Siren Song (Cont'd)
THE EFFORT to donate surplus fire equipment to a small community in the Dominican Republic was, in the words of the D.C. attorney general, a "humanitarian gesture." Assuming he's right, why does no one want to claim credit for this good deed? Why are Mayor Adrian M. Fenty (D) and members of his administration obscuring basic facts of this transaction?
It's been more than three weeks since disclosure of the unusual deal in which the city government used a local nonprofit to send a firetruck and an ambulance to the city of Sosúa. Attorney General Peter Nickles said that he conducted a thorough review and found nothing improper; in fact, he said that the disposition served "important and legitimate public purposes."
Yet there has been unwillingness to answer basic questions about the equipment's worth, how it was declared excess and, foremost, who suggested it be donated. A procession of Fenty administration officials appeared at two hearings of the D.C. Council to profess ignorance on matters under their purview. Mr. Fenty told Channel 4's Tom Sherwood he didn't know anything about the transaction until the day before the Washington Examiner broke the story, even as it was revealed that two members of his inner circle asked the contracting officer how to undertake the donation.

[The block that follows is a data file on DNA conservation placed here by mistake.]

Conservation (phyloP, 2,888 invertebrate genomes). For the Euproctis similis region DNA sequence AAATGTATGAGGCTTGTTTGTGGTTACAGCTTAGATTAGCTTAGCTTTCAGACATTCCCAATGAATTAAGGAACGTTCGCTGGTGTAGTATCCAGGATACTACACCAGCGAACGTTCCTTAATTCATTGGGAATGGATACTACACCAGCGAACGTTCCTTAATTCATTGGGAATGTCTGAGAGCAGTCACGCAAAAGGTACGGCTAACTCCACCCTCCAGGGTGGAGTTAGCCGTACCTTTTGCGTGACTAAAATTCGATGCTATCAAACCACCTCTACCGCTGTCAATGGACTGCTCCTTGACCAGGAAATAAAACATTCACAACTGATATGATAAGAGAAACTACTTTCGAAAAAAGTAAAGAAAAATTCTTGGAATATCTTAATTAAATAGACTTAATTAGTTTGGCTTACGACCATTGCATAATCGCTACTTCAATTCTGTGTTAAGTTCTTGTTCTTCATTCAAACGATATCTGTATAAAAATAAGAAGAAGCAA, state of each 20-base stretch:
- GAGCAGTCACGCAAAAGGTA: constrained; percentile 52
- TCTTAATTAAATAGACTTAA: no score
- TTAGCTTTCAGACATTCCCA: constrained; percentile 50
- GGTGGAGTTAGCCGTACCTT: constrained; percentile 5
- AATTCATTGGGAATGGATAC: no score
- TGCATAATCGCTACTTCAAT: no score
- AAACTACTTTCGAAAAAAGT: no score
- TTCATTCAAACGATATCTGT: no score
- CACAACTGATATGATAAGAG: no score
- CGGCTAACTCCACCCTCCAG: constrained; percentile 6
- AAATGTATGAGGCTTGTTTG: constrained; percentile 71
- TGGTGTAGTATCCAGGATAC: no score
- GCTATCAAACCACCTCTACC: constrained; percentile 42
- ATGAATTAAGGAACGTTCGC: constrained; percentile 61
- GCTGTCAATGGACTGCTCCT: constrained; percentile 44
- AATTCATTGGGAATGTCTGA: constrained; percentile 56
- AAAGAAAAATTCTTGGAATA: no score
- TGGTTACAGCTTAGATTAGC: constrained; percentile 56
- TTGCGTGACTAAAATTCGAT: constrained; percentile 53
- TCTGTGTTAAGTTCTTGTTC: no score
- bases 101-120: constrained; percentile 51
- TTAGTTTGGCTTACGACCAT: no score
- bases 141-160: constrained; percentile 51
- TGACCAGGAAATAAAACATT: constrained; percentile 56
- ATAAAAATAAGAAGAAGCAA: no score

The final indignity was the administration's refusal to allow the one official said to know about the transaction to testify before the council. Mr. Nickles barred the testimony, citing an investigation to be conducted by the city's inspector general. It's quite likely that this gift was perfectly appropriate; after all, in 2007 the council formally thanked the mayor of Sosúa for his kindness in working with District youth visiting there as part of an exchange program. But the circumstances of the transaction have taken on a life of their own, and the mayor shouldn't have to wait for a formal inquiry -- or subpoenas from the council -- to level with the public about the actions of his government.